Farewell to a Hellfire Club Inspiration

This is Foggy Ruins of TIme, a feature that provides the cultural context behind certain comic book characters/behaviors. You know, the sort of then-topical references that have faded into the “foggy ruins of time.” To wit, twenty years from now, a college senior watching episodes of "Seinfeld" will likely miss a lot of the then-topical pop culture humor (like the very specific references in “The Understudy” to the Nancy Kerrigan/Tonya Harding scandal).

Reader Bruce P. wrote in to note the passing of a major British pop culture icon who also ended up playing a major role in the introduction of the Hellfire Club!

Peter Wyngarde was one of those celebrities that you don't really get to see any more in the internet age, which is that no one really knows WHAT the heck happened to him during his early life. He told so many conflicting stories about his background that people aren't even sure that the age he gave upon his death a few days ago was the correct one.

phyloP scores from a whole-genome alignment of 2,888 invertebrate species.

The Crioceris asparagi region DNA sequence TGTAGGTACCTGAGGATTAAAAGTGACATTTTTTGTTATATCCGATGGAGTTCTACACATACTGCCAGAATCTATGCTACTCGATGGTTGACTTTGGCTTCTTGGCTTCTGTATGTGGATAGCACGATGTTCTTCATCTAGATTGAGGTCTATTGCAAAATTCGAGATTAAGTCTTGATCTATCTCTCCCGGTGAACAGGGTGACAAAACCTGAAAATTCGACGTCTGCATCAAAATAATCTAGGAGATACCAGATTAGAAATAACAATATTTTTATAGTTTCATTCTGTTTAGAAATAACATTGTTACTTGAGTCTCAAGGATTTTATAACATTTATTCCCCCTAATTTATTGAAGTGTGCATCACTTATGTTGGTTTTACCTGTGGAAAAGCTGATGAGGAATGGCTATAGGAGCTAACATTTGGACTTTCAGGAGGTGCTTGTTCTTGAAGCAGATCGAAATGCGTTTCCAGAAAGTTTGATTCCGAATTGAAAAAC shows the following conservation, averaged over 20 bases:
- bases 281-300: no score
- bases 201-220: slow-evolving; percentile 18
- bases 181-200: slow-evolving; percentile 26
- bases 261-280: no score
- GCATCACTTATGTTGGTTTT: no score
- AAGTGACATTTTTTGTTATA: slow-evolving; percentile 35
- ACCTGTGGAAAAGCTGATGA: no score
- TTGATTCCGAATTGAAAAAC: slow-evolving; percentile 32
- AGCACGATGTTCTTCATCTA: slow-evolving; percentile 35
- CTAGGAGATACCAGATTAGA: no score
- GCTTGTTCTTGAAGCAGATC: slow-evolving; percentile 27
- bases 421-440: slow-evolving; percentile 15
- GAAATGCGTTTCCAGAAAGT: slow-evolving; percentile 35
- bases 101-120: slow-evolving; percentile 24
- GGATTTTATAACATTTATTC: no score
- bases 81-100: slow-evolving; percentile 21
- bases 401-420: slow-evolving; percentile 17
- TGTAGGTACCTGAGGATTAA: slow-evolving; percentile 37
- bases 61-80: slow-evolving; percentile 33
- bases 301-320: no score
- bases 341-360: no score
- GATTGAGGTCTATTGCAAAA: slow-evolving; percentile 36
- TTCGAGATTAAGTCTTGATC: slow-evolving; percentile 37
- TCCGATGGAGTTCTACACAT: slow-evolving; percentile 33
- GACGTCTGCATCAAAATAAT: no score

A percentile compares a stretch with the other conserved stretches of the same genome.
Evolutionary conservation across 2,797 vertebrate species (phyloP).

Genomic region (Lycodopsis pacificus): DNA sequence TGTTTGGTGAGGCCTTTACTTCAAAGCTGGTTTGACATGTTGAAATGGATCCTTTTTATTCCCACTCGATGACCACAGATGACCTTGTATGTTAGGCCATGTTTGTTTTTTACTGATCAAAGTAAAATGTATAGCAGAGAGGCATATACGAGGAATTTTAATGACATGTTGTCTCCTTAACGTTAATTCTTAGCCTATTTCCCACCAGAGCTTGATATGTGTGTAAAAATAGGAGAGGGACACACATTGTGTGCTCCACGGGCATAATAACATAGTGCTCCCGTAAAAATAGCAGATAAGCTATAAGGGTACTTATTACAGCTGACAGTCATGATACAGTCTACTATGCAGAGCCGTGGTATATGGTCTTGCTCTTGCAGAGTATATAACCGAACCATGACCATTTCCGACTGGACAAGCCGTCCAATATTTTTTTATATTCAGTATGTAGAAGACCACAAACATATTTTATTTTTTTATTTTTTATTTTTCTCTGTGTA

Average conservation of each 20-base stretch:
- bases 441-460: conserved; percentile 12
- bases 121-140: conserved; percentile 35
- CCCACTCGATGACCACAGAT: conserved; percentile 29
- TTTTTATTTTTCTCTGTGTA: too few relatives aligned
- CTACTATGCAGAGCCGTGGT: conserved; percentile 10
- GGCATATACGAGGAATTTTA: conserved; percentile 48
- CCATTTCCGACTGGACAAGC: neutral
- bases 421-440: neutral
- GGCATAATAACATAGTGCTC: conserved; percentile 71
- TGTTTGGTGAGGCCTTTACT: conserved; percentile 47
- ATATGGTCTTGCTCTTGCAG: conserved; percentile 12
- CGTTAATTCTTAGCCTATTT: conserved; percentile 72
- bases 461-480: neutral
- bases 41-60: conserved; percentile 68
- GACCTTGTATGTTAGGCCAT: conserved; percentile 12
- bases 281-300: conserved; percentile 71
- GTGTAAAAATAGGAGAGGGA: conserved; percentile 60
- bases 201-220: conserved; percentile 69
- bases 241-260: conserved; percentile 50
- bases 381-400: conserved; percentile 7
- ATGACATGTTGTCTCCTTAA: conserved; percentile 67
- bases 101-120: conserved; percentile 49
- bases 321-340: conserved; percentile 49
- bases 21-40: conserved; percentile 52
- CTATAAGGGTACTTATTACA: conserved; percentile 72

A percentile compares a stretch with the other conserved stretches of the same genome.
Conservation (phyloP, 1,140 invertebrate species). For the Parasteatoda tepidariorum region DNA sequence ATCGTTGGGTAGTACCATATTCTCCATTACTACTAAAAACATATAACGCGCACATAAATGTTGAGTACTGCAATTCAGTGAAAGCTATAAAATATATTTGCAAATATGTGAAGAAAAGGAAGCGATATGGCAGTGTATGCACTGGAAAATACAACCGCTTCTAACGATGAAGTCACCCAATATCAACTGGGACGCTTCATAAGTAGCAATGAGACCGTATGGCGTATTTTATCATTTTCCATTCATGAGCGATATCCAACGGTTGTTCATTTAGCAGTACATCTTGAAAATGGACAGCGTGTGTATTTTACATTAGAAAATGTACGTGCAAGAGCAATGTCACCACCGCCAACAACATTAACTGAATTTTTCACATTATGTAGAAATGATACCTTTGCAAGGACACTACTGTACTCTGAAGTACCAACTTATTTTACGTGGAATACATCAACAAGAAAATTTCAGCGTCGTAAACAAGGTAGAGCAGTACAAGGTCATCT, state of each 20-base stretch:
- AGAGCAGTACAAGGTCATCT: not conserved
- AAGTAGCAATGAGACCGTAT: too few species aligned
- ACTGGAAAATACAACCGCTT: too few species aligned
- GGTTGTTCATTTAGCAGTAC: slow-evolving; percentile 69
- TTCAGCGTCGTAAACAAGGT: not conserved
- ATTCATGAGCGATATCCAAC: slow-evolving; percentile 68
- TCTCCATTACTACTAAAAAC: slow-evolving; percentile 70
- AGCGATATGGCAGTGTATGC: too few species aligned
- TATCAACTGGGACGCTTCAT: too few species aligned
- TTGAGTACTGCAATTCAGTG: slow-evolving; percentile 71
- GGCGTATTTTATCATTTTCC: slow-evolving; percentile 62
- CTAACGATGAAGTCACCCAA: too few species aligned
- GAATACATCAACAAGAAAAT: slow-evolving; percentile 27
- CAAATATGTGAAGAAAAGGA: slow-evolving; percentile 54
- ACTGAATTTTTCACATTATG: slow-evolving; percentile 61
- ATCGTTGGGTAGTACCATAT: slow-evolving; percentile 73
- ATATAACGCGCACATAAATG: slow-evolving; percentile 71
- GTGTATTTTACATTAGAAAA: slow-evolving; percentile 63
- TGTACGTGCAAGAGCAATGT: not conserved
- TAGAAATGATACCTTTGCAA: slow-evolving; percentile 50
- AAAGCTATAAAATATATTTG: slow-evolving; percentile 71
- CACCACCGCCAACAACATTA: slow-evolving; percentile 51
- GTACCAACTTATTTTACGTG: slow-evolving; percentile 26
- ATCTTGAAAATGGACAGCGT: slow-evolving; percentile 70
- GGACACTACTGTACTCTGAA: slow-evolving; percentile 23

In any event, late in the 1960s, Wyngarde began to make a real career out of notable guest appearances in British TV series, including playing the main villain in the 1966 Avengers episode, "A Touch of Brimstone," where Emma Peel has to go undercover as a member of the Hellfire Club, of which the leader, Honorable John Cleverly Cartney, is played by Wyngarde with all the over-the-top pomp and circumstance that you would expect from an underground "Sin" club...

John Byrne and Chris Claremont were both teenagers when this episode came out and, probably much like many teenage boys at the time, the episode (particularly Diana Rigg in a corset) likely left a very much lasting impression, as years later, they adapted the Hellfire Club to the pages of the X-Men....

(Oops, just noticed I didn't have a single sample of anyone in a corset, which seemed like it was 90% of the reason for the existence of the Hellfire Club...


After his success as a guest actor in the late 1960s, Wyngarde was given his own series, where he played the over-the-top international man of mystery, Jason King, in Department S.

King clearly seems to be a visual inspiration for Mike Myers' Austin Powers (King even said "Groovy, baby" in one episode of his series).

Wyngarde's Jason King character was also the visual inspiration for Mastermind's new look as a member of the Hellfire Club, as well as his new name, which was a combination of the Jason King character and the Peter Wyngarde actor to become Jason Wyngarde...

Farewell to an actor so great at being over the top that he left an impression in a multitude of media!

Thanks to Bruce for the suggestion! If anyone else has a suggestion for a future edition of Foggy Ruins of Time, drop me a line at brianc@cbr.com!

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